Travel agents are observant and know their customer base. Apart from asking the right questions, they’ll pick up details from meetings that help give richness to the travel experience they offer: the expressions on the face of the customer, the style and demeanour; if the enquiry is on the phone, then the voice and type of music playing in the background.

And much more over time. Not every detail will make its way into the product offering, but knowing the nuances will help them tailor best solutions for the individual.

Agents are industrious too. I really don’t think many consumers understand the true value they are getting from all the hard work that goes into the research and planning of the recommendations an agent will make.

Hours and hours. Days sometimes.

Checking information online and offline, talking to other people to clarify and validate what is or isn’t possible, following up on contradictions and locking down arrangements.

Accuracy is also a vital characteristic. An entire trip can revolve around connecting multiple dots in a seamless sequence.

A good agent verifies all the details and accuracy necessary for travel planning: names, dates, times, passports, visas, addresses and venues. If just one transfer or flight is out of kilter, even a spelling error, then your trip can go pear-shaped very quickly…

I speak from experience on this one. On multiple occasions, against my own advice, I’ve gone online and grabbed a quick flight and hotel for a meeting, only to find that the two don’t tie up because I clicked on the wrong date for arrival or misread a timing.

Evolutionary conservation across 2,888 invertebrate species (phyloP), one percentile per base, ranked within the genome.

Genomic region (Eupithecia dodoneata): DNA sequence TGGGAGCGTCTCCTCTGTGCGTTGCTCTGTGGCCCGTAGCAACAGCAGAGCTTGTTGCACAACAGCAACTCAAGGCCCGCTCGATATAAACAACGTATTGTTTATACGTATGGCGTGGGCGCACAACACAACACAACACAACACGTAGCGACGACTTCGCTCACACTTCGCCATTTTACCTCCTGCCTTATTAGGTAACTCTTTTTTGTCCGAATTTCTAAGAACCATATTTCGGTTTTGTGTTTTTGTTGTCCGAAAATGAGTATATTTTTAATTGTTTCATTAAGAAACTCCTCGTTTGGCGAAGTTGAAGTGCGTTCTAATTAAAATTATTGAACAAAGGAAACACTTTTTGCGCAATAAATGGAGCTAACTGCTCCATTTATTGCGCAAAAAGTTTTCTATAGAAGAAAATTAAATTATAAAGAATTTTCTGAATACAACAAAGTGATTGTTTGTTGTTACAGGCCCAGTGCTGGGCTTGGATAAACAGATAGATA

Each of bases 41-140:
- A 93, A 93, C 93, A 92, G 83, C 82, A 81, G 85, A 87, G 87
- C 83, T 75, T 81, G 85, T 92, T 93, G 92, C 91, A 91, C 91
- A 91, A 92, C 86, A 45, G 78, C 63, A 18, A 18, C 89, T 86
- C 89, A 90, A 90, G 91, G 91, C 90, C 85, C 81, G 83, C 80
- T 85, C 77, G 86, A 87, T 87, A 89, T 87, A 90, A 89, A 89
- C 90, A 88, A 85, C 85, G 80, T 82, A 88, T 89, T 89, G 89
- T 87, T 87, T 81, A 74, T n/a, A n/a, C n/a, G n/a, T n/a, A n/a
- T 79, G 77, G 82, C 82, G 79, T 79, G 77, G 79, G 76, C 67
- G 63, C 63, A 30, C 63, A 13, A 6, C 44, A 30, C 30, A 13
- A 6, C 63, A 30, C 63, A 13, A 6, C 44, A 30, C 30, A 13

I once stood on the Unter-den-Linden in Berlin, in the February snow at 7.00 pm in the evening, with no hotel and no chance of a room anywhere, all due to my calendar error.  Not great.

Then there is the personal back-up you get from an agent.

If you get caught up in a ferry strike, an Icelandic ash-cloud, a flooding or a even a terrorist incident, so long as you are booked with a travel agent and their reputable tour operator partner or supplier, then they’ll sort you out.

There is a saying: ‘Without a travel agent you are on your own’. So true.

In the meantime, I’ll keep my eyes peeled for new competition on the blogging front.

Perhaps we’ll see the appearance of a super-blog titled: ‘Travelling Robot’ .

Fortunately, I don’t think it’ll be anytime soon.

John Boulding’s thoughts and musings, along with this particular blog, can be found at his website, A Travelling Man.


SEE WHAT PEOPLE ARE SAYING

One response to “Why robots will never replace travel agents”

  1. I’m not convinced. What makes a travel agent better than booking online, especially if you just need plane tickets and not a package tour? It seems to me that it would be pretty hard for a travel agent to find a better price than I could find searching for tickets online and setting notifications for low price days. Also, it’s more convenient to go online whenever I want and buy tickets or book hotels; I don’t honestly even know what steps I’d need to take to go through a travel agent, but I’m guessing I’d have to look online for recommendations and reviews of travel agents and then call during office hours or go in person to a brick and mortar building somewhere.